A female medic from Devon who saved the life of a soldier while under attack has become the first woman in the Royal Navy to be awarded the Military Cross.
Able Seaman Class 1 Kate Nesbitt, from Plymouth, braved Taliban fire to tend to a soldier shot in the neck during a gun battle in Afghanistan in March.
The 21-year-old, of Whitleigh, will be awarded the medal later this year at a ceremony at Buckingham Palace.
She will be only the second woman in the Armed Forces to receive the medal.
The honour has been awarded because she repeatedly demonstrated courage under fire when she saved injured colleagues from Plymouth-based 3 Commando Brigade Royal Marines.
The Ministry of Defence said: "Able Seaman Nesbitt's actions throughout a series of offensive operations were exemplary.
"Under fire and under pressure her commitment and courage were inspirational and made the difference between life and death.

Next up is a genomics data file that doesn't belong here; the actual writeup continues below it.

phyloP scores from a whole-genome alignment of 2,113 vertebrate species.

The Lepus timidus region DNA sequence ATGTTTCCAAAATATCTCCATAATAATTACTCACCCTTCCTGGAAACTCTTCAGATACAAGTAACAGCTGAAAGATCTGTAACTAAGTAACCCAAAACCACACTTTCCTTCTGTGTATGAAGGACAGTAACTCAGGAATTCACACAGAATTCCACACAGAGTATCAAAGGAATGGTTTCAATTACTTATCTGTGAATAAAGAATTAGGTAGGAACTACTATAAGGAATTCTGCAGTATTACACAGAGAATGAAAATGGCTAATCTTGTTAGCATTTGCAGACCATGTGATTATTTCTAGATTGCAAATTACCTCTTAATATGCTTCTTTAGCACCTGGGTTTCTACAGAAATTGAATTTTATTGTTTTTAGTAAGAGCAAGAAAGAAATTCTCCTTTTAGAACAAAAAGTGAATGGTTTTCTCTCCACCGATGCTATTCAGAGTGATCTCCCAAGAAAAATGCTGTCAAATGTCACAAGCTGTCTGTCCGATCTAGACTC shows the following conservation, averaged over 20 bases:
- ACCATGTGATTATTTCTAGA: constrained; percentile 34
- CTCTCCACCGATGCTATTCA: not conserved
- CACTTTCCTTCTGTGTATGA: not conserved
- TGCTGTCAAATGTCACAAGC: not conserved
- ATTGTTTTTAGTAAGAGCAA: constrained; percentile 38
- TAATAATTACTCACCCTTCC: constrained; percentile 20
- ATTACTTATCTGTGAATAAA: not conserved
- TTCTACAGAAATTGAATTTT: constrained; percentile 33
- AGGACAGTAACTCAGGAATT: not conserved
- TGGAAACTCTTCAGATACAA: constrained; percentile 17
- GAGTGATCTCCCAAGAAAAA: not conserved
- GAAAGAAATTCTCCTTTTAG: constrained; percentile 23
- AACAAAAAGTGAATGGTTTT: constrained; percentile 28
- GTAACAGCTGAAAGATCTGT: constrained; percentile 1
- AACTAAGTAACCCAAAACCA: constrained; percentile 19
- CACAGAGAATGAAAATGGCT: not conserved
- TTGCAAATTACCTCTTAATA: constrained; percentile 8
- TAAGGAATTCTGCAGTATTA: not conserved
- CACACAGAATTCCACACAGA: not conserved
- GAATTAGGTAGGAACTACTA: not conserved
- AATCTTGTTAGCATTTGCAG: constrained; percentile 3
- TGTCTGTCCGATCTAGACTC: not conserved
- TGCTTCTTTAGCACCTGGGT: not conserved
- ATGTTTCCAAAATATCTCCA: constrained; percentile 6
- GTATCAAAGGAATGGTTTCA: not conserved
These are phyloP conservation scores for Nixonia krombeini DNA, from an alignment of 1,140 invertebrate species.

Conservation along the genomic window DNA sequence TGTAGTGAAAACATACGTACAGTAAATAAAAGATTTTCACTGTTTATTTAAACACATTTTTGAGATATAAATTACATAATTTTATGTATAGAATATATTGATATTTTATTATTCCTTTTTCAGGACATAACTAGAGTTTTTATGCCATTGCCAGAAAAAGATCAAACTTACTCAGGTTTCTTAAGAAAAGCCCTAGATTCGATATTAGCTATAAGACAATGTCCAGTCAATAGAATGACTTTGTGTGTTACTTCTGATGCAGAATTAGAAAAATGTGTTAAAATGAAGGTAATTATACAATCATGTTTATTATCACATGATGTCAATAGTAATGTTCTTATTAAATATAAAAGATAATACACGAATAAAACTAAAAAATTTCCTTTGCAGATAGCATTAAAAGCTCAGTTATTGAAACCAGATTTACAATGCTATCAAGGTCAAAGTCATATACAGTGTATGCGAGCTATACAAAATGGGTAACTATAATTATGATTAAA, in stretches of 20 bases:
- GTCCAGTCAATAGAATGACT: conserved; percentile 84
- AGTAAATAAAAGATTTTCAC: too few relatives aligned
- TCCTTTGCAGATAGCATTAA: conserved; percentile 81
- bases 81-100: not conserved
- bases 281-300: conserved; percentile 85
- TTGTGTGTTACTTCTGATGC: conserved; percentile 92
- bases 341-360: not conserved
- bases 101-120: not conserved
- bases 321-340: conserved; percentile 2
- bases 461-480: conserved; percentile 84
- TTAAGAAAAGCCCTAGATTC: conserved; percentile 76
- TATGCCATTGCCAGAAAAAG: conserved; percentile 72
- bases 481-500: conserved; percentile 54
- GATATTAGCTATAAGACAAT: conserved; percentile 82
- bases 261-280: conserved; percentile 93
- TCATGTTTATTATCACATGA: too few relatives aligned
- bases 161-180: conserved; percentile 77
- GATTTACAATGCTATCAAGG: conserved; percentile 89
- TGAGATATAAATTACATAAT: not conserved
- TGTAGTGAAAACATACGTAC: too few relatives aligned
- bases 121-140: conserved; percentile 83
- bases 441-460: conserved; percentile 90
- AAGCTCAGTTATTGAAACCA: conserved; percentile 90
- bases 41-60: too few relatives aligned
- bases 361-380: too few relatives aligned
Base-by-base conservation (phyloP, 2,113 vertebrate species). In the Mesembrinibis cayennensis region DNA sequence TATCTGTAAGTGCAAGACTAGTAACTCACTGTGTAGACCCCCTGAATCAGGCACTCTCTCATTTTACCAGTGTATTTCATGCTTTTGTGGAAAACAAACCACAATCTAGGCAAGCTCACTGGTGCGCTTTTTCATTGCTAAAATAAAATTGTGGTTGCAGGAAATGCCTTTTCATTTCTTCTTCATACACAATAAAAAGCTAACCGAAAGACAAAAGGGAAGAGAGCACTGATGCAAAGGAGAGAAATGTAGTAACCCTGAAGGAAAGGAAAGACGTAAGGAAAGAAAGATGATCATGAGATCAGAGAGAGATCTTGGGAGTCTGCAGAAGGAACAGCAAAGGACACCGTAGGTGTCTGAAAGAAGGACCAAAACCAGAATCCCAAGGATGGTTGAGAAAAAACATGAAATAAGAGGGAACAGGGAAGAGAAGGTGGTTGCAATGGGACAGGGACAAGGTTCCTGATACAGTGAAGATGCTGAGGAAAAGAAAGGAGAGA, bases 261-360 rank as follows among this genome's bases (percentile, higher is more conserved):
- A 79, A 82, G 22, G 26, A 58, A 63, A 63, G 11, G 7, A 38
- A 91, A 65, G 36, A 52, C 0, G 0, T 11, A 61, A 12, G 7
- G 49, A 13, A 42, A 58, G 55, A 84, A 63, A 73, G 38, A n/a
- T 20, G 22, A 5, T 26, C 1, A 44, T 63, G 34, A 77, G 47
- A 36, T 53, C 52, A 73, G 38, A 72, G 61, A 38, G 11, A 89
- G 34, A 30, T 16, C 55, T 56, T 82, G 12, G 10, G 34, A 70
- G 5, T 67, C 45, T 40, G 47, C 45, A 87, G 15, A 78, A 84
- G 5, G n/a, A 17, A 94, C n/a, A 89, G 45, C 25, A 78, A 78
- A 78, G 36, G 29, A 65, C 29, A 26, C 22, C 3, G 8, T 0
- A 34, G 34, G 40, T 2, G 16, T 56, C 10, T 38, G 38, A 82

It was so overwhelming just to have a pat on the back really so this is just completely out of this world
Able Seaman Kate Nesbitt
"She performed in the highest traditions of her service."
Able Seaman Nesbitt, who spent 30 minutes administering medical aid to a soldier while under fire, said: "I can't believe I am worthy of anything like this and I can't believe anyone would go out of their way to thank you in a more formal way.
"It was so overwhelming just to have a pat on the back really so this is just completely out of this world.
"I wouldn't ever have expected it."
Private Michelle Norris, from the Royal Army Medical Corps, was the first woman to win the Military Cross.
She dodged sniper fire to save the life of a critically injured colleague during a fierce battle in southern Iraq in 2006.
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